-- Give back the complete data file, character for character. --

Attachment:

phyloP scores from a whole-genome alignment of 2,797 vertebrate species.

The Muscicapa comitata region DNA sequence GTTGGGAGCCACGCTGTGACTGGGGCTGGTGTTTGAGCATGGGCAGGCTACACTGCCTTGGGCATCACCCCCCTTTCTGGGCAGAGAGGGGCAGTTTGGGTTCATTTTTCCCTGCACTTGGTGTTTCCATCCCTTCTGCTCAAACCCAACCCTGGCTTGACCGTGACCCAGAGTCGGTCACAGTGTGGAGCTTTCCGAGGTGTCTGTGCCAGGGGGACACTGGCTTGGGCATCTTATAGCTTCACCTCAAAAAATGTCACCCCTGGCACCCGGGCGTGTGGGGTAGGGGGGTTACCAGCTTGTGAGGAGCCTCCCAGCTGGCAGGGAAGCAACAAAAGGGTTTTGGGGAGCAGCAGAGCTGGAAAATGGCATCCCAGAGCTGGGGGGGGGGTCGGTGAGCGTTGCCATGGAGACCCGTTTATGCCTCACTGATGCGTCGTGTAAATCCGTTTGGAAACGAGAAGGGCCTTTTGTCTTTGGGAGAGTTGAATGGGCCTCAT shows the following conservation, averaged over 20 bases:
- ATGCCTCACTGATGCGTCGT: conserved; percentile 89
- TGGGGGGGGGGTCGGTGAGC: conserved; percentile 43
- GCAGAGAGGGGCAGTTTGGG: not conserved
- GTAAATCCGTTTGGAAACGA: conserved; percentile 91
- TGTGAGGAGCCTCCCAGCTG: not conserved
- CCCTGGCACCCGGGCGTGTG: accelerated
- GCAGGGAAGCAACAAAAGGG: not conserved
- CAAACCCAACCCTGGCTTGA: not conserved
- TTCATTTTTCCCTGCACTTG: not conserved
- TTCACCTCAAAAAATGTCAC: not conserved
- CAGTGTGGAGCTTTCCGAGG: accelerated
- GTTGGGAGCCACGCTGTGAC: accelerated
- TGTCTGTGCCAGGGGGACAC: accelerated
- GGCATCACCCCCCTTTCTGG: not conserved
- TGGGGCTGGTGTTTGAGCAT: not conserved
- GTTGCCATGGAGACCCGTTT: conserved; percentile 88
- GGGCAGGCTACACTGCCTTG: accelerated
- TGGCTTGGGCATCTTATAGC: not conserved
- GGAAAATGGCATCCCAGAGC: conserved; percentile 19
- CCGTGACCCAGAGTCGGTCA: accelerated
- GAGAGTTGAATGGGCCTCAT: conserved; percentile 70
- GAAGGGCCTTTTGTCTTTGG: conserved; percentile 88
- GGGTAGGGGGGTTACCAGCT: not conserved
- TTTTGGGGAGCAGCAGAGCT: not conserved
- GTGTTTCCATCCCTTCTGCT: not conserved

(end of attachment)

phyloP scores from a whole-genome alignment of 2,797 vertebrate species.

The Muscicapa comitata region DNA sequence GTTGGGAGCCACGCTGTGACTGGGGCTGGTGTTTGAGCATGGGCAGGCTACACTGCCTTGGGCATCACCCCCCTTTCTGGGCAGAGAGGGGCAGTTTGGGTTCATTTTTCCCTGCACTTGGTGTTTCCATCCCTTCTGCTCAAACCCAACCCTGGCTTGACCGTGACCCAGAGTCGGTCACAGTGTGGAGCTTTCCGAGGTGTCTGTGCCAGGGGGACACTGGCTTGGGCATCTTATAGCTTCACCTCAAAAAATGTCACCCCTGGCACCCGGGCGTGTGGGGTAGGGGGGTTACCAGCTTGTGAGGAGCCTCCCAGCTGGCAGGGAAGCAACAAAAGGGTTTTGGGGAGCAGCAGAGCTGGAAAATGGCATCCCAGAGCTGGGGGGGGGGTCGGTGAGCGTTGCCATGGAGACCCGTTTATGCCTCACTGATGCGTCGTGTAAATCCGTTTGGAAACGAGAAGGGCCTTTTGTCTTTGGGAGAGTTGAATGGGCCTCAT shows the following conservation, averaged over 20 bases:
- ATGCCTCACTGATGCGTCGT: conserved; percentile 89
- TGGGGGGGGGGTCGGTGAGC: conserved; percentile 43
- GCAGAGAGGGGCAGTTTGGG: not conserved
- GTAAATCCGTTTGGAAACGA: conserved; percentile 91
- TGTGAGGAGCCTCCCAGCTG: not conserved
- CCCTGGCACCCGGGCGTGTG: accelerated
- GCAGGGAAGCAACAAAAGGG: not conserved
- CAAACCCAACCCTGGCTTGA: not conserved
- TTCATTTTTCCCTGCACTTG: not conserved
- TTCACCTCAAAAAATGTCAC: not conserved
- CAGTGTGGAGCTTTCCGAGG: accelerated
- GTTGGGAGCCACGCTGTGAC: accelerated
- TGTCTGTGCCAGGGGGACAC: accelerated
- GGCATCACCCCCCTTTCTGG: not conserved
- TGGGGCTGGTGTTTGAGCAT: not conserved
- GTTGCCATGGAGACCCGTTT: conserved; percentile 88
- GGGCAGGCTACACTGCCTTG: accelerated
- TGGCTTGGGCATCTTATAGC: not conserved
- GGAAAATGGCATCCCAGAGC: conserved; percentile 19
- CCGTGACCCAGAGTCGGTCA: accelerated
- GAGAGTTGAATGGGCCTCAT: conserved; percentile 70
- GAAGGGCCTTTTGTCTTTGG: conserved; percentile 88
- GGGTAGGGGGGTTACCAGCT: not conserved
- TTTTGGGGAGCAGCAGAGCT: not conserved
- GTGTTTCCATCCCTTCTGCT: not conserved